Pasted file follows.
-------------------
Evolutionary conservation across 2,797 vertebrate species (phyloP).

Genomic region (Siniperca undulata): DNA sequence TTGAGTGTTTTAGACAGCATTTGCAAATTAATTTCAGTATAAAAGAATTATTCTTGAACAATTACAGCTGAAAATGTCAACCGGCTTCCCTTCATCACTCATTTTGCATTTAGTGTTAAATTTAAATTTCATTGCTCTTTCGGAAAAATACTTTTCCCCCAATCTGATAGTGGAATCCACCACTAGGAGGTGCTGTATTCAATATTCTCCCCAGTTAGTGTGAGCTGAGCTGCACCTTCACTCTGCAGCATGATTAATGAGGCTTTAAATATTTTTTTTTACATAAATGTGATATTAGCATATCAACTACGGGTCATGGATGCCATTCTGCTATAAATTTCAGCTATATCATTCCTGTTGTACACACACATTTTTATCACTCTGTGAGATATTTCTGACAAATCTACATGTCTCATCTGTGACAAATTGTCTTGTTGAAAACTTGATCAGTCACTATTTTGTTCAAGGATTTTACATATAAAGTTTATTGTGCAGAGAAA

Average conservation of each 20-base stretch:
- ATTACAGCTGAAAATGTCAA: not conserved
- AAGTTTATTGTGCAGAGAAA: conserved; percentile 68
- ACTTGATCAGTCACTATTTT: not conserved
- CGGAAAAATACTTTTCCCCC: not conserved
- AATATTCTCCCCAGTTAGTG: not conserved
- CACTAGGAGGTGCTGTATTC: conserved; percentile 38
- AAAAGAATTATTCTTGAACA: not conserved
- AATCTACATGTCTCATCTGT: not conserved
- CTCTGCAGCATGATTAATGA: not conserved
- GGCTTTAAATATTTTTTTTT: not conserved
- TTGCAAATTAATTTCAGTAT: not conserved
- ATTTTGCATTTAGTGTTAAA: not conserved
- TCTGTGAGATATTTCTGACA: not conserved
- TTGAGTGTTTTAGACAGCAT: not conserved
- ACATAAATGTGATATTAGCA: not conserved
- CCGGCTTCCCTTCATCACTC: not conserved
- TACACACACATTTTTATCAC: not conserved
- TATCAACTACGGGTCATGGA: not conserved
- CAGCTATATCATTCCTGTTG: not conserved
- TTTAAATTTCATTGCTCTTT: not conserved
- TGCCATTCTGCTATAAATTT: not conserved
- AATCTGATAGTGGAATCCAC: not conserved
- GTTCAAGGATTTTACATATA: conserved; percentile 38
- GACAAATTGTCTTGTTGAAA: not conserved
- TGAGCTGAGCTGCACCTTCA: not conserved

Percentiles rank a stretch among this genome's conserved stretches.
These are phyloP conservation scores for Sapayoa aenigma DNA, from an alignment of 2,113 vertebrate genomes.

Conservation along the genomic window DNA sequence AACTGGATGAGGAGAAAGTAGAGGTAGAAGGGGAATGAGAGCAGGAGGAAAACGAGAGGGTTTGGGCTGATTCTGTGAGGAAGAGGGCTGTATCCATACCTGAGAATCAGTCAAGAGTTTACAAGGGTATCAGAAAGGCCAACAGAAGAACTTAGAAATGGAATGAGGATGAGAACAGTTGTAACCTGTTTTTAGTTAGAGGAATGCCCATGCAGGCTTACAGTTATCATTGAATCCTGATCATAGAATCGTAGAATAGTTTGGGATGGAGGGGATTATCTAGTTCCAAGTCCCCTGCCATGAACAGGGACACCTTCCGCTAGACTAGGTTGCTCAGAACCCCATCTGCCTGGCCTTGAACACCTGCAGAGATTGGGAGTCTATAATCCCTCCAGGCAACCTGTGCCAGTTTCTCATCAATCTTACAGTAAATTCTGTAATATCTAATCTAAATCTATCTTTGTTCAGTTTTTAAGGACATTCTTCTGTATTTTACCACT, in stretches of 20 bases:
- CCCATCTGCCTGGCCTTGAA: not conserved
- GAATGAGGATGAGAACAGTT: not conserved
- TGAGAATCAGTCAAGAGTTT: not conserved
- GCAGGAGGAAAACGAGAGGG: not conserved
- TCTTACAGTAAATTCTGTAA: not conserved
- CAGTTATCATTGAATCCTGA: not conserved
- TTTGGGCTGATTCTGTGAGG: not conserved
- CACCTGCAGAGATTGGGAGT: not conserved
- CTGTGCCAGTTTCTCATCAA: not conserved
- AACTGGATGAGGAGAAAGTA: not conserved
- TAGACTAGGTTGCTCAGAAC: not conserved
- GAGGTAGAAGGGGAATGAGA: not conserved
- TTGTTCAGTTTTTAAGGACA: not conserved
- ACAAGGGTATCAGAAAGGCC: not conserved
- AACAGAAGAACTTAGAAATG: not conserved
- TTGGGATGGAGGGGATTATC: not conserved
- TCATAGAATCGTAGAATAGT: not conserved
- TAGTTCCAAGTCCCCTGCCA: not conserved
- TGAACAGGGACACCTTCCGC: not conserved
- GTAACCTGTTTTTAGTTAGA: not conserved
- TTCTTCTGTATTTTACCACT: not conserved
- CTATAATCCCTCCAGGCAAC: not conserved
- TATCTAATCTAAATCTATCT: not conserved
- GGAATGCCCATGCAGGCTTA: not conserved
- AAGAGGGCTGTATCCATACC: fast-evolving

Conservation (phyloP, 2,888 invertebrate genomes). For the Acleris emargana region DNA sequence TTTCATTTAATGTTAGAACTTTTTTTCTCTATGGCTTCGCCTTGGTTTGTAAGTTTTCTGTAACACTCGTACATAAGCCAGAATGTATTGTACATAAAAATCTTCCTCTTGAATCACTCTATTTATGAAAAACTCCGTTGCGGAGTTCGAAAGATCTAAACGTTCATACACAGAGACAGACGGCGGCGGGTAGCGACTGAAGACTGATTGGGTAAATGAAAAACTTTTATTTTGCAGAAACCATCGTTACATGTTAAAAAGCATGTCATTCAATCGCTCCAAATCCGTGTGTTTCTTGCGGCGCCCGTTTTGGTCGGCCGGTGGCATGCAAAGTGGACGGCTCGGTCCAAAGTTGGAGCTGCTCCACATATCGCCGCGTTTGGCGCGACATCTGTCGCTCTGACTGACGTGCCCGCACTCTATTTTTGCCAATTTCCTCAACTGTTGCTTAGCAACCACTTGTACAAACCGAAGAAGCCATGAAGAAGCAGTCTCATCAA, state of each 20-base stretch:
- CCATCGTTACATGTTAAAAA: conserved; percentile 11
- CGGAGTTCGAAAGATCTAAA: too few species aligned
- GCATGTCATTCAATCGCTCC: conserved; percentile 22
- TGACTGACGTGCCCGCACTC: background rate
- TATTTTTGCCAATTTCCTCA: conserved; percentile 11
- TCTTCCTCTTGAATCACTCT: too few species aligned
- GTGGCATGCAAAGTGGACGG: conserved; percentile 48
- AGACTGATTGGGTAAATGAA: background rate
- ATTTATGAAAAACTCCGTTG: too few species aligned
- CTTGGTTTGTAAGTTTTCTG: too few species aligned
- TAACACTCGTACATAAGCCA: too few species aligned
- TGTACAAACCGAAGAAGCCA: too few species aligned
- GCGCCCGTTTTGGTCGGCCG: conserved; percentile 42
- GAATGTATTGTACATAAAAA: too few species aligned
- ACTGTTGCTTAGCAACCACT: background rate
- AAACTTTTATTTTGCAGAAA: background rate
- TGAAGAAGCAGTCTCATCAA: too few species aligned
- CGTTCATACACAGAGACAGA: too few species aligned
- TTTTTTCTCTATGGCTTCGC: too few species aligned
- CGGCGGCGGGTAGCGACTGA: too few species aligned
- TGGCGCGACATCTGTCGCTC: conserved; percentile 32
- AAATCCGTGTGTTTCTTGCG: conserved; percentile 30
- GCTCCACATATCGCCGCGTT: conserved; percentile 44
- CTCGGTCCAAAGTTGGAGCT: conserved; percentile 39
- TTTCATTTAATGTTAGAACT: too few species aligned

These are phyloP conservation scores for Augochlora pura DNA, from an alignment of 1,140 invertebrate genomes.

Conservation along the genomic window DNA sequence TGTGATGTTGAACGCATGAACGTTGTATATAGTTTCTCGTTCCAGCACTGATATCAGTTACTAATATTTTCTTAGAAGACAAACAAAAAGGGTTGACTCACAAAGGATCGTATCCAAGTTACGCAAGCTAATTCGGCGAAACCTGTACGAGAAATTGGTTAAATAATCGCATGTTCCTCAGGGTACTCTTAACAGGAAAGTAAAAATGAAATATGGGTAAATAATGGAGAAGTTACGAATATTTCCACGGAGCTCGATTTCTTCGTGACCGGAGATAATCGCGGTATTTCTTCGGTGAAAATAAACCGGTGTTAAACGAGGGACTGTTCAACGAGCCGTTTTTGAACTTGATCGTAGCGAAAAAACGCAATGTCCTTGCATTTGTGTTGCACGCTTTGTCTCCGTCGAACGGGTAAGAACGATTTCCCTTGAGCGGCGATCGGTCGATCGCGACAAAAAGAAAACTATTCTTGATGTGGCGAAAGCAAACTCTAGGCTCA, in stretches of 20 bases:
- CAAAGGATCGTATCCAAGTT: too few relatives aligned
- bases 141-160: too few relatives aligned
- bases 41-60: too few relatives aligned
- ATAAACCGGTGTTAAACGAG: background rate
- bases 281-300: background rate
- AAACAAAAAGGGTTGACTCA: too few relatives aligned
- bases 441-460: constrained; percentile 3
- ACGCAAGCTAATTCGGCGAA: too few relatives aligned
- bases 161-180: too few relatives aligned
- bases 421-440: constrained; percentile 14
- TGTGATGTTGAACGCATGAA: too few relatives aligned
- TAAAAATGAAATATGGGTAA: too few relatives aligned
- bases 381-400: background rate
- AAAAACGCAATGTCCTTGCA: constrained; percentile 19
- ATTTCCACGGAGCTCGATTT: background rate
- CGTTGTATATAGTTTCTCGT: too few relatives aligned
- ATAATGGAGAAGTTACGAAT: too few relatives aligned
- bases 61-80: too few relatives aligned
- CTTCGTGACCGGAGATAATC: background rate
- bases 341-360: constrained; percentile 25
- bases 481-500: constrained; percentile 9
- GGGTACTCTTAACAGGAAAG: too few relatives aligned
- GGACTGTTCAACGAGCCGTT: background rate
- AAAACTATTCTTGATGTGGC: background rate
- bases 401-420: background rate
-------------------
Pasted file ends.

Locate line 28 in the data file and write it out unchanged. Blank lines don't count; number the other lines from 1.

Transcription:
- TGAGCTGAGCTGCACCTTCA: not conserved